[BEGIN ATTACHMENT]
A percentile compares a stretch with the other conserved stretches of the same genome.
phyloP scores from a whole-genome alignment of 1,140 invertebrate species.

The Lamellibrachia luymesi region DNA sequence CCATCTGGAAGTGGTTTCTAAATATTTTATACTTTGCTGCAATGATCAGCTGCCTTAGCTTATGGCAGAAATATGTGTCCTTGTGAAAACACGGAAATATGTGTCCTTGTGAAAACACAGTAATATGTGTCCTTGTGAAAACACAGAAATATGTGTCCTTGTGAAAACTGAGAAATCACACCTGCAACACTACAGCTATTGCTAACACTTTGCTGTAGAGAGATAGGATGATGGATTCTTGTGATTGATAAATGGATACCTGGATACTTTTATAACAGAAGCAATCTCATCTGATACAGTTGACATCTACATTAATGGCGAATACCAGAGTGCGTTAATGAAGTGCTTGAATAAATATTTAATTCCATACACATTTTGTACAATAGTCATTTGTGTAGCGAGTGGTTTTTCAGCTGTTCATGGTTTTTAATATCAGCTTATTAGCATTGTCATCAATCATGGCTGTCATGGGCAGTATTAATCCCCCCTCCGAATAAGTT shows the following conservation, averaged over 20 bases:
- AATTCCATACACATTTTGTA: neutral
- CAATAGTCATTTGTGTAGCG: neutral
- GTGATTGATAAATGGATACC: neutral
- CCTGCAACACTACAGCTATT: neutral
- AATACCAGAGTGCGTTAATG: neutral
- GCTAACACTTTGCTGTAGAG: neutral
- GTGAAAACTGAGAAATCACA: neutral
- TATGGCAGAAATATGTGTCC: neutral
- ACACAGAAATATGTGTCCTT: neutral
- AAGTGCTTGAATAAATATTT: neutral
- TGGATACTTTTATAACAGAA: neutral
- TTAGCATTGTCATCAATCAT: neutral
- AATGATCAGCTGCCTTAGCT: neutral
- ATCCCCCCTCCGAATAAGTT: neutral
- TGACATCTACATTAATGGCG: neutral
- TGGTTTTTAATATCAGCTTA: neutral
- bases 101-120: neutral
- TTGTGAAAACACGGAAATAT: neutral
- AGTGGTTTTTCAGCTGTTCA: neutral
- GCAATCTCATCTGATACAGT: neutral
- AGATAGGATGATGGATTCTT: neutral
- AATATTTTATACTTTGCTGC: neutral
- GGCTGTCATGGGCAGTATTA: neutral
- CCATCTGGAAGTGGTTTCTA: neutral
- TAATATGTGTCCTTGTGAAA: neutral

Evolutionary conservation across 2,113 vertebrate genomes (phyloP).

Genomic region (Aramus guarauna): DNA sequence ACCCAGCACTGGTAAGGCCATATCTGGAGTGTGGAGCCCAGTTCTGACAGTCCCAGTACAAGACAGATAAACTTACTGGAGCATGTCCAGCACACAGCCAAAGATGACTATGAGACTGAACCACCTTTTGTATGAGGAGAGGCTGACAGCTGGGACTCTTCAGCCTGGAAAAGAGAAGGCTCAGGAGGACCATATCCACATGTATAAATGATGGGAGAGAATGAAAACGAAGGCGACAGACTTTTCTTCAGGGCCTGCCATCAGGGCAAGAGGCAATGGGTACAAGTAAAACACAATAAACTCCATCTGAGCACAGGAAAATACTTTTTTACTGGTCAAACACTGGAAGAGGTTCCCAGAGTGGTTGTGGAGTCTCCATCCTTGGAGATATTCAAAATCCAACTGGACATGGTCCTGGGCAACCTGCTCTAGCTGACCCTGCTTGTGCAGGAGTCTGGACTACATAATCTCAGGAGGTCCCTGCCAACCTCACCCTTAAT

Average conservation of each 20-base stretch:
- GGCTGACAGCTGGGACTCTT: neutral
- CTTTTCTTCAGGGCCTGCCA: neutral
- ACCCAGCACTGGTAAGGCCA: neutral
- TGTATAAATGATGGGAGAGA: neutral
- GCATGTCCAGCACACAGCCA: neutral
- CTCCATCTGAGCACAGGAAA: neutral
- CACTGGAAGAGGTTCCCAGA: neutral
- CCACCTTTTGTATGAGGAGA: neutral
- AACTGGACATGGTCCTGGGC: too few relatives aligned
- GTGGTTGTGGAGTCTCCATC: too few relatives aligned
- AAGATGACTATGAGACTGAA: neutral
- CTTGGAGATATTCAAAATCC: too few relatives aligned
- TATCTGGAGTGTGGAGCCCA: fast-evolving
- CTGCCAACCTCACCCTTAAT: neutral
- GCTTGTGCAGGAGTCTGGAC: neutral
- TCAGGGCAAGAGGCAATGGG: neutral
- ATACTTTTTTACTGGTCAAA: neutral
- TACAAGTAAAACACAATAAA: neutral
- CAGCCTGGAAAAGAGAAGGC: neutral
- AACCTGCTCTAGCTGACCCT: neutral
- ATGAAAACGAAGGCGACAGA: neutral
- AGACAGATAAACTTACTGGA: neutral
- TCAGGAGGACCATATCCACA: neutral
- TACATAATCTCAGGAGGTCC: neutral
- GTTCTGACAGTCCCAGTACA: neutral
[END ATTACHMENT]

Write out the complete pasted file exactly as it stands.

A percentile compares a stretch with the other conserved stretches of the same genome.
phyloP scores from a whole-genome alignment of 1,140 invertebrate species.

The Lamellibrachia luymesi region DNA sequence CCATCTGGAAGTGGTTTCTAAATATTTTATACTTTGCTGCAATGATCAGCTGCCTTAGCTTATGGCAGAAATATGTGTCCTTGTGAAAACACGGAAATATGTGTCCTTGTGAAAACACAGTAATATGTGTCCTTGTGAAAACACAGAAATATGTGTCCTTGTGAAAACTGAGAAATCACACCTGCAACACTACAGCTATTGCTAACACTTTGCTGTAGAGAGATAGGATGATGGATTCTTGTGATTGATAAATGGATACCTGGATACTTTTATAACAGAAGCAATCTCATCTGATACAGTTGACATCTACATTAATGGCGAATACCAGAGTGCGTTAATGAAGTGCTTGAATAAATATTTAATTCCATACACATTTTGTACAATAGTCATTTGTGTAGCGAGTGGTTTTTCAGCTGTTCATGGTTTTTAATATCAGCTTATTAGCATTGTCATCAATCATGGCTGTCATGGGCAGTATTAATCCCCCCTCCGAATAAGTT shows the following conservation, averaged over 20 bases:
- AATTCCATACACATTTTGTA: neutral
- CAATAGTCATTTGTGTAGCG: neutral
- GTGATTGATAAATGGATACC: neutral
- CCTGCAACACTACAGCTATT: neutral
- AATACCAGAGTGCGTTAATG: neutral
- GCTAACACTTTGCTGTAGAG: neutral
- GTGAAAACTGAGAAATCACA: neutral
- TATGGCAGAAATATGTGTCC: neutral
- ACACAGAAATATGTGTCCTT: neutral
- AAGTGCTTGAATAAATATTT: neutral
- TGGATACTTTTATAACAGAA: neutral
- TTAGCATTGTCATCAATCAT: neutral
- AATGATCAGCTGCCTTAGCT: neutral
- ATCCCCCCTCCGAATAAGTT: neutral
- TGACATCTACATTAATGGCG: neutral
- TGGTTTTTAATATCAGCTTA: neutral
- bases 101-120: neutral
- TTGTGAAAACACGGAAATAT: neutral
- AGTGGTTTTTCAGCTGTTCA: neutral
- GCAATCTCATCTGATACAGT: neutral
- AGATAGGATGATGGATTCTT: neutral
- AATATTTTATACTTTGCTGC: neutral
- GGCTGTCATGGGCAGTATTA: neutral
- CCATCTGGAAGTGGTTTCTA: neutral
- TAATATGTGTCCTTGTGAAA: neutral

Evolutionary conservation across 2,113 vertebrate genomes (phyloP).

Genomic region (Aramus guarauna): DNA sequence ACCCAGCACTGGTAAGGCCATATCTGGAGTGTGGAGCCCAGTTCTGACAGTCCCAGTACAAGACAGATAAACTTACTGGAGCATGTCCAGCACACAGCCAAAGATGACTATGAGACTGAACCACCTTTTGTATGAGGAGAGGCTGACAGCTGGGACTCTTCAGCCTGGAAAAGAGAAGGCTCAGGAGGACCATATCCACATGTATAAATGATGGGAGAGAATGAAAACGAAGGCGACAGACTTTTCTTCAGGGCCTGCCATCAGGGCAAGAGGCAATGGGTACAAGTAAAACACAATAAACTCCATCTGAGCACAGGAAAATACTTTTTTACTGGTCAAACACTGGAAGAGGTTCCCAGAGTGGTTGTGGAGTCTCCATCCTTGGAGATATTCAAAATCCAACTGGACATGGTCCTGGGCAACCTGCTCTAGCTGACCCTGCTTGTGCAGGAGTCTGGACTACATAATCTCAGGAGGTCCCTGCCAACCTCACCCTTAAT

Average conservation of each 20-base stretch:
- GGCTGACAGCTGGGACTCTT: neutral
- CTTTTCTTCAGGGCCTGCCA: neutral
- ACCCAGCACTGGTAAGGCCA: neutral
- TGTATAAATGATGGGAGAGA: neutral
- GCATGTCCAGCACACAGCCA: neutral
- CTCCATCTGAGCACAGGAAA: neutral
- CACTGGAAGAGGTTCCCAGA: neutral
- CCACCTTTTGTATGAGGAGA: neutral
- AACTGGACATGGTCCTGGGC: too few relatives aligned
- GTGGTTGTGGAGTCTCCATC: too few relatives aligned
- AAGATGACTATGAGACTGAA: neutral
- CTTGGAGATATTCAAAATCC: too few relatives aligned
- TATCTGGAGTGTGGAGCCCA: fast-evolving
- CTGCCAACCTCACCCTTAAT: neutral
- GCTTGTGCAGGAGTCTGGAC: neutral
- TCAGGGCAAGAGGCAATGGG: neutral
- ATACTTTTTTACTGGTCAAA: neutral
- TACAAGTAAAACACAATAAA: neutral
- CAGCCTGGAAAAGAGAAGGC: neutral
- AACCTGCTCTAGCTGACCCT: neutral
- ATGAAAACGAAGGCGACAGA: neutral
- AGACAGATAAACTTACTGGA: neutral
- TCAGGAGGACCATATCCACA: neutral
- TACATAATCTCAGGAGGTCC: neutral
- GTTCTGACAGTCCCAGTACA: neutral